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Open-File Report 2014-1104

Discharge, Water Quality, and Native Fish Abundance in the Virgin River, Utah, Nevada, and Arizona, in Support of Pah Tempe Springs Discharge Remediation Efforts

By Matthew P. Miller, Patrick M. Lambert, and Thomas B. Hardy

Abstract

Pah Tempe Springs discharge hot, saline, low dissolved-oxygen water to the Virgin River in southwestern Utah, which is transported downstream to Lake Mead and the Colorado River. The dissolved salts in the Virgin River negatively influence the suitability of this water for downstream agricultural, municipal, and industrial use. Therefore, various remediation scenarios to remove the salt load discharged from Pah Tempe Springs to the Virgin River are being considered. One concern about this load removal is the potential to impact the ecology of the Virgin River. Specifically, information is needed regarding possible impacts of Pah Tempe Springs remediation scenarios on the abundance, distribution, and survival of native fish in the Virgin River. Future efforts that aim to quantitatively assess how various remediation scenarios to reduce the load of dissolved salts from Pah Tempe Springs into the Virgin River may influence the abundance, distribution, and survival of native fish will require data on discharge, water quality, and native fish abundance. This report contains organized accessible discharge, water quality, and native fish abundance data sets from the Virgin River, documents the compilation of these data, and discusses approaches for quantifying relations between abiotic physical and chemical conditions, and fish abundance.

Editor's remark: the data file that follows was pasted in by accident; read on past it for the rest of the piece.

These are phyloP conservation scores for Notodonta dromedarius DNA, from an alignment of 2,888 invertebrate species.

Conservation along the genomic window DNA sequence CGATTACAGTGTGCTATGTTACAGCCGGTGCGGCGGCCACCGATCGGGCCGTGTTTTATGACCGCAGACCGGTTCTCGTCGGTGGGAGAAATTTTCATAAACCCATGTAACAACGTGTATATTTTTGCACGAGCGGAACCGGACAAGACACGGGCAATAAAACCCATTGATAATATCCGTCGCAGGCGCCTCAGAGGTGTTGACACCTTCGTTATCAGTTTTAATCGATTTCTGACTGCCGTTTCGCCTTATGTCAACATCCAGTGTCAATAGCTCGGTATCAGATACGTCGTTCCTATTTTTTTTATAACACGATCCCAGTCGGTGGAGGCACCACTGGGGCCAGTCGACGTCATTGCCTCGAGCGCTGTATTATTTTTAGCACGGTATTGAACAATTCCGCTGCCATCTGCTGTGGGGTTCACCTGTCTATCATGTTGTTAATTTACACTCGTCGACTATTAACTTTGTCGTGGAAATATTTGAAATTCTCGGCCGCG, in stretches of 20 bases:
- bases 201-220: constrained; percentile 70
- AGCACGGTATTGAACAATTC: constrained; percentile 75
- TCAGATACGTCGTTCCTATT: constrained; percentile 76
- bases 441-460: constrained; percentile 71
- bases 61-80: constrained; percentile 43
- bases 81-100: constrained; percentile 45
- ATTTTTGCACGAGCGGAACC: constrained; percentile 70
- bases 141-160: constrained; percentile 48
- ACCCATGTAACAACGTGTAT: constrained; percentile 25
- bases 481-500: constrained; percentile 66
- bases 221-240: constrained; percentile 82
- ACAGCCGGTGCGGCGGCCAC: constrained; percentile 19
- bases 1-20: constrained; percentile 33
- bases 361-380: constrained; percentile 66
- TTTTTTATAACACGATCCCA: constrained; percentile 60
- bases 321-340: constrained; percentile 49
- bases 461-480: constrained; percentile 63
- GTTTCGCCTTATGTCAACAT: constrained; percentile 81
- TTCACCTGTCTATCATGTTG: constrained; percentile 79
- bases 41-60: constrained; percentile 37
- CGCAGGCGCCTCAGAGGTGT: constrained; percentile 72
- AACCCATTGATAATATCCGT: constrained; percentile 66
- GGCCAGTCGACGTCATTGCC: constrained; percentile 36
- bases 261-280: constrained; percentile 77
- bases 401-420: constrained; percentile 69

First posted July 15, 2014

For additional information, contact:
Director, Utah Water Science Center
U.S. Geological Survey
2329 Orton Circle
Salt Lake City, Utah 84119
http://ut.water.usgs.gov/

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Suggested citation:

Miller, M.P., Lambert, P.M., and Hardy, T.B., 2014, Discharge, water quality, and native fish abundance in the Virgin River, Utah, Nevada, and Arizona, in support of Pah Tempe Springs discharge remediation efforts: U.S. Geological Survey Open-File Report 2014-1104, 16 p., https://dx.doi.org/10.3133/ofr20141104.

ISSN 2231-1258 (online)



Contents

Abstract

Introduction

Purpose and Scope

Data Compilation

Possible Applications of Data and Next Steps

Acknowledgments

References Cited


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